I quickly approached our house. I knocked on the door. It was open. Abandoned. No need to knock. There was a bad morning odor in the closed house with no fresh air. In the first room, many people slept on the floor in their clothes and shoes. Who was sleeping in the small bed? Despite the darkness, I identified our cousin Moshe Schwartzer, a refugee from Warsaw who worked with us on the sewing machines. We produced house slippers and wallets for the Germans in Lutsk. The products of Mundak, who is Moshe, were very nice, and senior officers from all the cities would come to order and later receive all the products. Mundak loved to have a good time. He was sure the Germans would let him live thanks to his good work.

Because Henrik and I were busy with the partisans, he was doing the work alone. The Germans would bring skins, and we would make a living from the leftovers. There were pretty young girls in the small ghetto, and Moshe would court each one of them for a short time. Refugees arrived from other towns. Among them were women whose husbands had been taken away from them. Moshe found a new woman every day. He would court her and look after her like a real father, but not for long.

Who is Mundak sleeping in the bed with now? She was a very pretty woman but totally new. This is the first time I ever saw her. Mundak did not want to go to the forest. He said one needs to enjoy life, and the Germans will not murder professionals. The best sign is that they are letting them live, and especially him, because he does such fine work. Furthermore, who can sleep on the ground in the forest and starve from hunger and cold? It is better to enjoy life as long as you can.

The two of them were not embarrassed in front of me, and I did not let on that I had seen anything special. I went into the other room. That was a big clean room with four beds. My father slept in one of them, but now he was not home. Chava was still in bed. The other two beds were empty, covered with blankets. Henrik was already in the forest, and our relative Heniek from Warsaw, who had been with us for a long time now, happened to be lately with my sister Hene, and so I found only my sister Chava at home. She was not only a sister but also a mother. She managed the household since Mama passed away. I was fourteen years old when my mother died, and since then I helped with the work to support the family, and Chava was the mother.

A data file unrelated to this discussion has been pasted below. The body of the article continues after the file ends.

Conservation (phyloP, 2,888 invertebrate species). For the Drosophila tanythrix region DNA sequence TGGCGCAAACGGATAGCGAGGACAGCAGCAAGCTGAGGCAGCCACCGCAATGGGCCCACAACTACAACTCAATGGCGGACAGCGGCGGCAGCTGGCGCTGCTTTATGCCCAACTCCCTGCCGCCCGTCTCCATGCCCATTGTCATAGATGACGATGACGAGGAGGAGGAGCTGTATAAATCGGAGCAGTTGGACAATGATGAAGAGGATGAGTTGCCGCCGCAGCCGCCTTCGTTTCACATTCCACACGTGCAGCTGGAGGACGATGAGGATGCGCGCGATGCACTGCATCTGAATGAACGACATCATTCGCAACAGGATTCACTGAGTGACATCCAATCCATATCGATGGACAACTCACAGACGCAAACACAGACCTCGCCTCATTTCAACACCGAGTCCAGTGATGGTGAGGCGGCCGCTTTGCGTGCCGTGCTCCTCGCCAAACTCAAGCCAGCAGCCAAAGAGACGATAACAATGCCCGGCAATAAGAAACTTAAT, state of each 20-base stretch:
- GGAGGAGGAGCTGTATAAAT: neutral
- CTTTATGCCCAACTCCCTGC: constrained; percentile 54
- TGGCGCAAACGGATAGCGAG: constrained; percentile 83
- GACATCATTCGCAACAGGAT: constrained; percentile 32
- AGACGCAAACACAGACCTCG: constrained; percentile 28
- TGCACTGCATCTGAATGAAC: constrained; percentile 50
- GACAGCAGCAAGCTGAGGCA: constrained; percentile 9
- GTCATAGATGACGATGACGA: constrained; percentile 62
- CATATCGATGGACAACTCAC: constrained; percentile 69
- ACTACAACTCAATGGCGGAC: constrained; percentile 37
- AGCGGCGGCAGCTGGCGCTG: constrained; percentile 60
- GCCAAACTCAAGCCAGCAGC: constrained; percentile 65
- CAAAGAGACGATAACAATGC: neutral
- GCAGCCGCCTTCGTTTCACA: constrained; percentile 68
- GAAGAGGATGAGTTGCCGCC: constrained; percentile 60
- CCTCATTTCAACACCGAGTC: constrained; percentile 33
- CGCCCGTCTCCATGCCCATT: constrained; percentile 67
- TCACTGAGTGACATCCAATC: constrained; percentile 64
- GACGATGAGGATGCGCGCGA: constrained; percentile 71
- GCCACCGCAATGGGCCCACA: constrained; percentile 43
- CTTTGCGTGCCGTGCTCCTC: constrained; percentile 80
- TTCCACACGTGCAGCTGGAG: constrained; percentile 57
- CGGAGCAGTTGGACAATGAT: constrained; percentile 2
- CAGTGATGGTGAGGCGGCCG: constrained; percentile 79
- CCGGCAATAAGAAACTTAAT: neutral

“Oh, Sankeh, it is good you came. Why didn't Chaim come? Today is Yom Kippur eve. Papa went to pray. I prepared everything. If only Henrik was also here, Papa would be so happy.”

“Listen, Chava. Henrik must stay in the forest now and cannot come to the ghetto any more. He is staying with the partisans now. You must get dressed quickly. I came with Kaminsky. Henrik spoke with me about transferring all our valuable possessions to him. In exchange, he will prepare a place for you and Papa where you can hide.”

“What will happen if the Germans bring work and they see there are no machines?”

This was a serious question.

“We will leave one machine. We will find something to say.”

“We will not wait for Papa?”

“No, Chava, every moment is precious. The Gentile will go and we will regret it. Other people would be happy to be in our place.”

“I know that Henrik's head is working. He does not rest. He is our comfort.”

“Chava, hurry. There is no time for talk. We do not know what might happen at any moment.”

Life in the ghetto annoyed me. They seemed indifferent and with a calm expectation of death. Chava noticed this.

“In a minute, a minute, Sankeh. Do not be angry.”